Letting Mike Williams Walk Would Be A Mistake For The Chargers
The start of the free agency period is nearly upon us, and for the Los Angeles Chargers that conversation starts with two things: 1) does Bryan Bulaga get cut or retire? And 2) what becomes of Mike Williams? Are the Chargers able to come to terms with the former first-round pick on a long-term deal? Will they let him test his market elsewhere? Or will they place the franchise tag on him?
The Chargers, along with the rest of the NFL, will be able to start placing players on the franchise tag starting today (February 22nd) and will have up until March 8th to do so. Williams’ future has been an incredibly hot topic on social media for Chargers fans over the last two years as he prepared to play the 2021 season on the fifth-year option, and now as he hits free agency for the first time. Personally, I still believe the franchise tag makes the most sense, for both sides. Tagging him would pay him north of $18 million for 2022, while an extension would likely come up a little short of that number on a yearly basis. What am I certain of, is that letting Williams walk would be a mistake.
First and foremost, is Williams’ play this past season. Williams set new career highs in targets (122), receptions (76), and yards (1,146) while adding nine touchdowns on the season. His yardage total was good enough for the 11th most in the league and his nine touchdowns placed him ninth in the league. He also set a career-high in yards per route run with 1.97 and first downs generated with 51 (17th most in the league).
We needed to see him grow into a more well-rounded receiver, especially after Joe Lombardi threw out a Michael Thomas comparison last spring, and I happen to think we did see that come to fruition. Williams became much more involved in the short and intermediate areas of the field and was often the recipient of designed “after the catch” play calls.
Yes, there were still some inconsistencies and he did have seven drops which aren’t great. But he maintained his big-play ability, averaging over 15 yards per reception, and was crucial to the team’s success in clutch situations. For the most part, I think all of us would have been over the moon if we knew going into the season that Williams would perform like a borderline top-12 wide receiver.From a roster and team-building standpoint, the multi-million dollar question the Chargers will have to ask themselves is can they reasonably replace what Williams brings to the table? The answer to that question, in my opinion, is no. Tom Telesco has left holes all over the roster because of his inability to be proactive, including at wide receiver. As such, the Chargers do not have a viable plan in place if they lose Williams.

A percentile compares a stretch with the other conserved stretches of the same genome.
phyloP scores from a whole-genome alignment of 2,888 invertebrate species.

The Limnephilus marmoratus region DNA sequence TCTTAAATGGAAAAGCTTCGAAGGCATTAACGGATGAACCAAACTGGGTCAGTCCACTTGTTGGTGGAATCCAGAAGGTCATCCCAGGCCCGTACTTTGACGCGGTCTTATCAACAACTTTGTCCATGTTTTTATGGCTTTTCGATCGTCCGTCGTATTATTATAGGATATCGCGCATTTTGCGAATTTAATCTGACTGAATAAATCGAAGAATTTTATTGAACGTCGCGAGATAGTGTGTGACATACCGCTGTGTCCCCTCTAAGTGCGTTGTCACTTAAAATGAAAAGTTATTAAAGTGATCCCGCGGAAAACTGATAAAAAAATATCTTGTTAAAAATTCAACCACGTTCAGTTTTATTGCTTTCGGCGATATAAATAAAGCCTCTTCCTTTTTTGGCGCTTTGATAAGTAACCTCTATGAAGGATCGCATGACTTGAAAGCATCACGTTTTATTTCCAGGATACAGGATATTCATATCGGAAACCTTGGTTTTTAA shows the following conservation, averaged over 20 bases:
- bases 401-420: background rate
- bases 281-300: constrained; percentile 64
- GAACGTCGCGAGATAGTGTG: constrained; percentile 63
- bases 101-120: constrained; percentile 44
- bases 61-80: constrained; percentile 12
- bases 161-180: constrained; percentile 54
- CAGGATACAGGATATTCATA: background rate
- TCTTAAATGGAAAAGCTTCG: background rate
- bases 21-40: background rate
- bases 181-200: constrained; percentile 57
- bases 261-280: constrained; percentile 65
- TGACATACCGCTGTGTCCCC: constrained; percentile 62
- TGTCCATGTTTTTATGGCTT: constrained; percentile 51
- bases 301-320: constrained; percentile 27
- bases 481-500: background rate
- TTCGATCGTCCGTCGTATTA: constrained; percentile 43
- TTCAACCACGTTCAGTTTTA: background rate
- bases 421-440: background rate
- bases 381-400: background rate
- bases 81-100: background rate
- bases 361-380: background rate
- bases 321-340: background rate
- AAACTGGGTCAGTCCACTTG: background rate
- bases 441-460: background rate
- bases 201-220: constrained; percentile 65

Everyone loves Keenan Allen, but he is being paid as the third-best receiver in the league and he might not even be top 10 anymore with all the young guns like Justin Jefferson, Ja’Marr Chase, and Deebo Samuel establishing themselves as dominant playmakers. Josh Palmer showed some flashes at the end of his rookie season but is definitely not ready to fill Williams’ role. Jalen Guyton is a restricted free agent and frankly should be a number four, not even a number three which is what he has been the last two years. The team surprisingly cut Tyron Johnson after having a stellar training camp last summer. Add in the combination of Joe Reed and K.J. Hill barely seeing the field, and you get a legitimate lack of depth behind Allen and Williams.